Just as in a good chess game, you sacrifice pieces for the greater good to win the game.  You do not expose yourself to more risk and take on a bigger battle that could destroy you.

Sun Tzu from The Art of War“Good military leaders start by winning easy battles and improving their position.”

On the average, if one has 13 winning trades and two losses over three months, you will have (13 minus 2) a net result of about 11 winning trades every three months.  Don’t fight the battles you may lose; keep the easy wins and continue to improve your position.

The purpose of this blog is to help traders learn to think of their investments as an on-going business, a dependable source of income – and to continue learning about option trading and all the opportunity it offers.  If you wish to send a friend this post, just copy this link and email it to them:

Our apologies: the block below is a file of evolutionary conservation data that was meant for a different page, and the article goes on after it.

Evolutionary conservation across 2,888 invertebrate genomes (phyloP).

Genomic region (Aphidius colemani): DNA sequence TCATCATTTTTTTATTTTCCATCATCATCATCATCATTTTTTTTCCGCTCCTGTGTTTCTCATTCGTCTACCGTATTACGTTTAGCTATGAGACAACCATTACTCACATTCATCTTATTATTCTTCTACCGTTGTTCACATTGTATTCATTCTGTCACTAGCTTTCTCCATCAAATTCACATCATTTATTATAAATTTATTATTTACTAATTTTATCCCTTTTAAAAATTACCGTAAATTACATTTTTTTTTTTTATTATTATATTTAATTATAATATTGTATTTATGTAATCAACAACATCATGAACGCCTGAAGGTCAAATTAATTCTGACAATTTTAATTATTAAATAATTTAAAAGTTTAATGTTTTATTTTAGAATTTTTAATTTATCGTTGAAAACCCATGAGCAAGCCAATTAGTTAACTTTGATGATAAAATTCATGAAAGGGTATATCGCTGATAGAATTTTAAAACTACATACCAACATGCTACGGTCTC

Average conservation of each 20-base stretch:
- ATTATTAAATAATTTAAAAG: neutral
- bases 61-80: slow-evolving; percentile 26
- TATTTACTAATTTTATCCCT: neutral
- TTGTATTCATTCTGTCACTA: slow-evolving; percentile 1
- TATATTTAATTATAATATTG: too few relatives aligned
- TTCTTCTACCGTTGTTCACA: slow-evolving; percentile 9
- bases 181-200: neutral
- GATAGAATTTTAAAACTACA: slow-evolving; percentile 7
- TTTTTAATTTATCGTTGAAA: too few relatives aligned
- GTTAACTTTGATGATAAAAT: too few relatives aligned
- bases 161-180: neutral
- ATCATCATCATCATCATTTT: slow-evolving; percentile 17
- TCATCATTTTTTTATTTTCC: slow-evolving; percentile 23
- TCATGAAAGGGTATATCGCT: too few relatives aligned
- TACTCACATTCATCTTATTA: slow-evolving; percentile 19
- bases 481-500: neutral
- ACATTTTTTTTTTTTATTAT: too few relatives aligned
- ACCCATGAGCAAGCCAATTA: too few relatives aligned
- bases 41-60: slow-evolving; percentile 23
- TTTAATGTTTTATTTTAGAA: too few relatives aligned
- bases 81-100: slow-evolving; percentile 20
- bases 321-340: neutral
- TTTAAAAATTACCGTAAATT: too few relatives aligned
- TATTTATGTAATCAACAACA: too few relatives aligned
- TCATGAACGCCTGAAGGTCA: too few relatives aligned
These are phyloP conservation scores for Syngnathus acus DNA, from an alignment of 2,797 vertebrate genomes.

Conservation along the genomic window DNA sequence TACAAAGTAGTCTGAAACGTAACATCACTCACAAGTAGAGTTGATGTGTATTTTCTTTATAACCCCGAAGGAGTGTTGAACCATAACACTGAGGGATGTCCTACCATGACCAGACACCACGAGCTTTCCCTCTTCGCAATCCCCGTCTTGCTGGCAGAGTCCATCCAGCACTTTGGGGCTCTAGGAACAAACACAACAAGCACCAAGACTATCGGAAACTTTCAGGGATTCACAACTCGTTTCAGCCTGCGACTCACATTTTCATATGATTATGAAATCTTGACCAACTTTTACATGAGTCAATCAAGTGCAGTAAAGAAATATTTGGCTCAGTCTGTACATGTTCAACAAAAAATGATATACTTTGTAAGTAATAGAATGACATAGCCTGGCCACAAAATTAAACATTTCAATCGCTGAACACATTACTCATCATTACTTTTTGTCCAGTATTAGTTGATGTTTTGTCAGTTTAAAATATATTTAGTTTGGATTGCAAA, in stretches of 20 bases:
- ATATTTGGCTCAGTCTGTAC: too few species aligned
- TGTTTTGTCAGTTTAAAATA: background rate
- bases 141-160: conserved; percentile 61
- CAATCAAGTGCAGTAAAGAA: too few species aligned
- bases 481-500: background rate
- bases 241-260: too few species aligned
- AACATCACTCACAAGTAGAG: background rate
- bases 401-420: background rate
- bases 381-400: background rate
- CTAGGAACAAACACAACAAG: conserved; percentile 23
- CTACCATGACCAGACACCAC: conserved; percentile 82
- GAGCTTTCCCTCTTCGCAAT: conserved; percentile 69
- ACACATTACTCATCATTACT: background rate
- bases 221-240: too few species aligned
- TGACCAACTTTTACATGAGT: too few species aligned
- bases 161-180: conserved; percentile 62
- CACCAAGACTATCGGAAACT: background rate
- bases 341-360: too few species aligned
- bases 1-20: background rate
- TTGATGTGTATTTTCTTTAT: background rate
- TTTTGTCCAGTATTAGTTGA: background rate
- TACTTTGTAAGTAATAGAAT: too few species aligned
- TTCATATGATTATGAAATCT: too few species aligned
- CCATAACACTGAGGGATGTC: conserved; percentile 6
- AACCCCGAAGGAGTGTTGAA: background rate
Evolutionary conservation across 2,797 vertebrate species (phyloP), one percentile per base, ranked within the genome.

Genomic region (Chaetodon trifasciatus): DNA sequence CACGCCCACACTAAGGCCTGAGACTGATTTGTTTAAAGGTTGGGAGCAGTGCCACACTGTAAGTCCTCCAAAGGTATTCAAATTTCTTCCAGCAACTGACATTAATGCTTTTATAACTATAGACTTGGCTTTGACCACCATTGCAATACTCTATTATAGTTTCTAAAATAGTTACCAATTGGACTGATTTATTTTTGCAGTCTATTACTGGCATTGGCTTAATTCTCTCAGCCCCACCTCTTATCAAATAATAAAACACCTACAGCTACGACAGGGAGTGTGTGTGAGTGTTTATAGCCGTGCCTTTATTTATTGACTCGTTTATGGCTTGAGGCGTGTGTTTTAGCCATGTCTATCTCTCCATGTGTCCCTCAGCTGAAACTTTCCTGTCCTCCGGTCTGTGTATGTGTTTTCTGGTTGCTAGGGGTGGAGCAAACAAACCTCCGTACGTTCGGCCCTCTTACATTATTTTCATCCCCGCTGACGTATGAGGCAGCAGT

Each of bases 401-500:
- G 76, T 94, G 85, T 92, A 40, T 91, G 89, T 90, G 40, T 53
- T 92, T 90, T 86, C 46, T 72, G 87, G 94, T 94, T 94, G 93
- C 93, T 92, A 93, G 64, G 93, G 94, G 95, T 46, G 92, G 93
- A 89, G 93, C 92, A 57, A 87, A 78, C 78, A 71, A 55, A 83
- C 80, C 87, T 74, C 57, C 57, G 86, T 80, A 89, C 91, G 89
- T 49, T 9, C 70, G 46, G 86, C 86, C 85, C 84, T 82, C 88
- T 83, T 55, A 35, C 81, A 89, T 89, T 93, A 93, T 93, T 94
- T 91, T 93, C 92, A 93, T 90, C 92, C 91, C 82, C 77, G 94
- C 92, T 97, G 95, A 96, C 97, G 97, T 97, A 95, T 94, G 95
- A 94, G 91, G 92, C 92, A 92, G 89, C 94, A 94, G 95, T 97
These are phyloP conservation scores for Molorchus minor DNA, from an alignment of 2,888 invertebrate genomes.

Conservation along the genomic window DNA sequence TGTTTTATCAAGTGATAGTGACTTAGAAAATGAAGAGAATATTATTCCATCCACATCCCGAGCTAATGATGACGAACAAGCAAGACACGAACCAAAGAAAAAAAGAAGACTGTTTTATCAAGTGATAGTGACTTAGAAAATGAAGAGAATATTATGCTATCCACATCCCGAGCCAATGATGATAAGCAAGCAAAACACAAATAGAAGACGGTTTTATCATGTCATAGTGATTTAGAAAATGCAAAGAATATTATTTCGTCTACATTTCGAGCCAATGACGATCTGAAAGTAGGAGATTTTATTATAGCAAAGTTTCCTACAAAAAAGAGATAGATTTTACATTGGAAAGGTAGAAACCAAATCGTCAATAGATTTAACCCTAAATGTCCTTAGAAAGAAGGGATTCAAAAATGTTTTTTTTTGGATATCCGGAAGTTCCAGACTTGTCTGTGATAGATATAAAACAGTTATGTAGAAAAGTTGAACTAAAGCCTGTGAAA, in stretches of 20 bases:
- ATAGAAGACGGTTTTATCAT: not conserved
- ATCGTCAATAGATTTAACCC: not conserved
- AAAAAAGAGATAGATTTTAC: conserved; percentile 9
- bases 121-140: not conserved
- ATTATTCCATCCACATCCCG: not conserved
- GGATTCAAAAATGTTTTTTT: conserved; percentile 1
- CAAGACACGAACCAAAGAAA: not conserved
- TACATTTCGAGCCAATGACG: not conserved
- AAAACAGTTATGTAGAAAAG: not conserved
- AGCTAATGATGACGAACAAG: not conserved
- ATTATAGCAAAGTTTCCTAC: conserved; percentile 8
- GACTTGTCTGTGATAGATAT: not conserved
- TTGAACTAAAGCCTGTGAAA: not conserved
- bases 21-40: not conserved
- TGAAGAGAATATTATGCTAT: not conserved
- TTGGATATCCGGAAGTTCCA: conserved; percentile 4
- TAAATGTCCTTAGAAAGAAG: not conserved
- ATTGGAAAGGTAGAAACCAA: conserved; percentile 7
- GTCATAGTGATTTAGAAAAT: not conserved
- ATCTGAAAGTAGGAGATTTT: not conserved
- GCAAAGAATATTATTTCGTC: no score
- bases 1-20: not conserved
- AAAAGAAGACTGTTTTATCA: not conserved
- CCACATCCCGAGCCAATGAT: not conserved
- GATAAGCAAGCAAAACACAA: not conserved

If you have not yet read my new book Selling Commodity Options, please go to this link:  Selling Commodity Options to get more information.  If you’d like a free 60-day trial of my newsletter, Time Farming Training Bulletin, you can sign up now.  No credit card required, just your name and email.  Here’s the link to the sign-up page:

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Thank you and good trading.  Time Farming is the Smoother, Better, Smarter Way to Make Money. – Don

The commentary and examples are for teaching purposes only and are not intended to be a trading or trade advisory service. Any investments, trades, and/or speculations made in light of  the ideas, opinions, and/or forecasts, expressed or implied herein on the web site and/or newsletter, are committed at your own risk, financial or otherwise. Trading with leverage could lead to greater loss than your initial deposit. Trade at your own risk.   Investors and traders are responsible for their own investment/trading decisions including entries, exits, position, sizing and  use of stops or lack thereof.  This is not a trade advisory service and is for educational purposes only.